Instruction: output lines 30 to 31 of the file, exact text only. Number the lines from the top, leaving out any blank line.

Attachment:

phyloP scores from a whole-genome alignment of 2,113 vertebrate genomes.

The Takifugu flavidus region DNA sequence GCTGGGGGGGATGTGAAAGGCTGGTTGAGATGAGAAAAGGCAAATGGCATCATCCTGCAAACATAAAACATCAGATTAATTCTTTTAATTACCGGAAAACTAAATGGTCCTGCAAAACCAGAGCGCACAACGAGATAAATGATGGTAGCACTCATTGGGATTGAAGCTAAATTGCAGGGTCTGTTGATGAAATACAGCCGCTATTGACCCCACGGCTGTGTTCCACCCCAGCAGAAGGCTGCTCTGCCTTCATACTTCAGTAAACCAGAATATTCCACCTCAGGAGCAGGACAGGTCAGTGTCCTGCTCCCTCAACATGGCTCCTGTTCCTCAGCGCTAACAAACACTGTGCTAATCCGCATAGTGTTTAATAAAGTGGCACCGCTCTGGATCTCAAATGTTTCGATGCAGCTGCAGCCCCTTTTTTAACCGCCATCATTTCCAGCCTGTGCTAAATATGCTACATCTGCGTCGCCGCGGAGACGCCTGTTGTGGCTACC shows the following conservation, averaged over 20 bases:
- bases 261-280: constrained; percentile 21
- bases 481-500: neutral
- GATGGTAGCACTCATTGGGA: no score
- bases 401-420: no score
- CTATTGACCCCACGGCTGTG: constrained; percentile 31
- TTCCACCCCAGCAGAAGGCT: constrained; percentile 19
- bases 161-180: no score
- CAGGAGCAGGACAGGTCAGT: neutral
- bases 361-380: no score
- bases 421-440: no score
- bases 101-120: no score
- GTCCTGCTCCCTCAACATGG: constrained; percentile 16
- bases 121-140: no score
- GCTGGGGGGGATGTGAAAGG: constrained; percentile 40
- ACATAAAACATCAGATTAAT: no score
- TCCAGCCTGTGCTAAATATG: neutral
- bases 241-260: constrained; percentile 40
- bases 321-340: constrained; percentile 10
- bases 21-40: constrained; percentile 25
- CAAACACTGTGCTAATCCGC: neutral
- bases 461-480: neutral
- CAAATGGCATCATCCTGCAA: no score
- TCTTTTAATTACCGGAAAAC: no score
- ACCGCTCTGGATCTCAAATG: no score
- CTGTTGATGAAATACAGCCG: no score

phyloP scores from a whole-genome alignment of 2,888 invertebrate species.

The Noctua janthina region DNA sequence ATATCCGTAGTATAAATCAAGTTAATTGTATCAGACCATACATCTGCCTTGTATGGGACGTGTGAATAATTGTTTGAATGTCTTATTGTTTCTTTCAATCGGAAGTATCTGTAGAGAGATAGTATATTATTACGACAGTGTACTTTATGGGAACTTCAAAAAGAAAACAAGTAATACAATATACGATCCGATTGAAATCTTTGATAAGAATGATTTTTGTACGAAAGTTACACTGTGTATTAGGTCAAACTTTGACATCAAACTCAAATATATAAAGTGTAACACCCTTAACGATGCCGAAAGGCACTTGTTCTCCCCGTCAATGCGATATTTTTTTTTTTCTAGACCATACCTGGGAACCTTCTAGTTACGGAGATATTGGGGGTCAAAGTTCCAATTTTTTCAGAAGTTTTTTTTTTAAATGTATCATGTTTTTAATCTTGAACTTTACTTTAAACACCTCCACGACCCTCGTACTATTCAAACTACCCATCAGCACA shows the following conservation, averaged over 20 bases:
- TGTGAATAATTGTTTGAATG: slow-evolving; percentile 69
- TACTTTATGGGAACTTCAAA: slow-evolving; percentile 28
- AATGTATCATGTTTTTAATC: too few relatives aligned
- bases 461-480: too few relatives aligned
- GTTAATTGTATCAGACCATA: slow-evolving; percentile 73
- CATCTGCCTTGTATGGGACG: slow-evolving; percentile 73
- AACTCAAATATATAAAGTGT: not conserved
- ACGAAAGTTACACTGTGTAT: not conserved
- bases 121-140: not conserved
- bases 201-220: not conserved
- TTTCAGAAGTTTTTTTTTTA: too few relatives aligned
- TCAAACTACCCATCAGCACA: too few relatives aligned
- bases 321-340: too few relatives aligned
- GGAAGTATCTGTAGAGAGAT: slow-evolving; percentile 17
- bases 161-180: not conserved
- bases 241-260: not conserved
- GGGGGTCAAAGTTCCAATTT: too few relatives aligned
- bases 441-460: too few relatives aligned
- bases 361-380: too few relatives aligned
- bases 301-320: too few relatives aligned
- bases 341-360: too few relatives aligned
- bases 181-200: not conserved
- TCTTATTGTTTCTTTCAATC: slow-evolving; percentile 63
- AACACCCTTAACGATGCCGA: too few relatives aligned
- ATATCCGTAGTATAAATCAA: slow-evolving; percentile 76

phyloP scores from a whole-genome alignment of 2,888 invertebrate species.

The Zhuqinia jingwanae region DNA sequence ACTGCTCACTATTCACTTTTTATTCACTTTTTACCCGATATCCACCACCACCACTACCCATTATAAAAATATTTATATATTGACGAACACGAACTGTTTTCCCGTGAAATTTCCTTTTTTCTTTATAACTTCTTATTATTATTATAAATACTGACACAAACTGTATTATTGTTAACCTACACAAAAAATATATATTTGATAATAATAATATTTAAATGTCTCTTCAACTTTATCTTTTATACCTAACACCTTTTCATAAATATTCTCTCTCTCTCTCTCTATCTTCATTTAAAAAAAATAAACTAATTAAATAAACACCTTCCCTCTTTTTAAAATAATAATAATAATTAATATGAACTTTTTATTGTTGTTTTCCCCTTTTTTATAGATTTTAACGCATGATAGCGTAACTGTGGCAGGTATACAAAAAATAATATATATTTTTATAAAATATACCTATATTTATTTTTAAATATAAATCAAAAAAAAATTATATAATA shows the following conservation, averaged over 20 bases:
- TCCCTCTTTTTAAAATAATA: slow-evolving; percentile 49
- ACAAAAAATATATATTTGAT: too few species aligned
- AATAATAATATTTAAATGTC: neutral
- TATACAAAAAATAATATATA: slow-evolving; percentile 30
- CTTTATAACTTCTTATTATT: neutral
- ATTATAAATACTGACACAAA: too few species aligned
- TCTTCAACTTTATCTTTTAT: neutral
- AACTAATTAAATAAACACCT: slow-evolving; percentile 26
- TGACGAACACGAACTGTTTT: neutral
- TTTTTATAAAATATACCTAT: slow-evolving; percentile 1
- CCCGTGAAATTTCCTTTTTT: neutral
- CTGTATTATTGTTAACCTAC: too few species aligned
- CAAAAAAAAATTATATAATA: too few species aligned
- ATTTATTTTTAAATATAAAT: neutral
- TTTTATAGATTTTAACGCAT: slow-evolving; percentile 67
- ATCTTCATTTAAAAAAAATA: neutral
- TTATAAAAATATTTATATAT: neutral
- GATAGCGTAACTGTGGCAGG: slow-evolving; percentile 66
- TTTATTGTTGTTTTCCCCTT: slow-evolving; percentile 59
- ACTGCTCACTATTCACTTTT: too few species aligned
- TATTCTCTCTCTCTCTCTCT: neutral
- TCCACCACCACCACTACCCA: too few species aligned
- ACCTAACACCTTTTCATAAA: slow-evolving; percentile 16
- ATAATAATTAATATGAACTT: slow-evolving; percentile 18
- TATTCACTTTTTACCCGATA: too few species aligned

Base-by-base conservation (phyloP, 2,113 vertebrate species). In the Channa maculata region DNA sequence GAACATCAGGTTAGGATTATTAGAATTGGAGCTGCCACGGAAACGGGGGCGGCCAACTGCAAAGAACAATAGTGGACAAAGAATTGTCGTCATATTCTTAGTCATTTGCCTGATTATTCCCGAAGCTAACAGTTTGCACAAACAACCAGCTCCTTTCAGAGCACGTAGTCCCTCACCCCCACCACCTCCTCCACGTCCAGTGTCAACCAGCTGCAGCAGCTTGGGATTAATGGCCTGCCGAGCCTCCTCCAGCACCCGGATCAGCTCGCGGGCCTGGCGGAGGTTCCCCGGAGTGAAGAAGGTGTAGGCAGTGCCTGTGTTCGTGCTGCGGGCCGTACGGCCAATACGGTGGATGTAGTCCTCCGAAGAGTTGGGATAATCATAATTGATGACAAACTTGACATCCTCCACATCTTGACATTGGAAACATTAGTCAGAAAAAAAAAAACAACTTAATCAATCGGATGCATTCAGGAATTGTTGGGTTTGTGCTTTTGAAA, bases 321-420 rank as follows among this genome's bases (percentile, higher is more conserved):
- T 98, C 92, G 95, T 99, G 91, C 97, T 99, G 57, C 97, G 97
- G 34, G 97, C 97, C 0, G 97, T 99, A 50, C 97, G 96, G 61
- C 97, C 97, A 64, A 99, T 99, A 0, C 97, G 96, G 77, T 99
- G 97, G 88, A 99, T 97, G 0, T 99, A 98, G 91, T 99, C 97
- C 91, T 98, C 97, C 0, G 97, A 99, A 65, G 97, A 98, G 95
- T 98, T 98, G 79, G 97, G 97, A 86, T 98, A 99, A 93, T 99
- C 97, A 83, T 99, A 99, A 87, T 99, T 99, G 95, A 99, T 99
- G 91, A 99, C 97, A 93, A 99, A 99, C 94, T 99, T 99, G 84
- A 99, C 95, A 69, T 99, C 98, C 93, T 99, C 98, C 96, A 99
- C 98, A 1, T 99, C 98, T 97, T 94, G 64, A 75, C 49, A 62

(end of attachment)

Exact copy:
- TGTGAATAATTGTTTGAATG: slow-evolving; percentile 69
- TACTTTATGGGAACTTCAAA: slow-evolving; percentile 28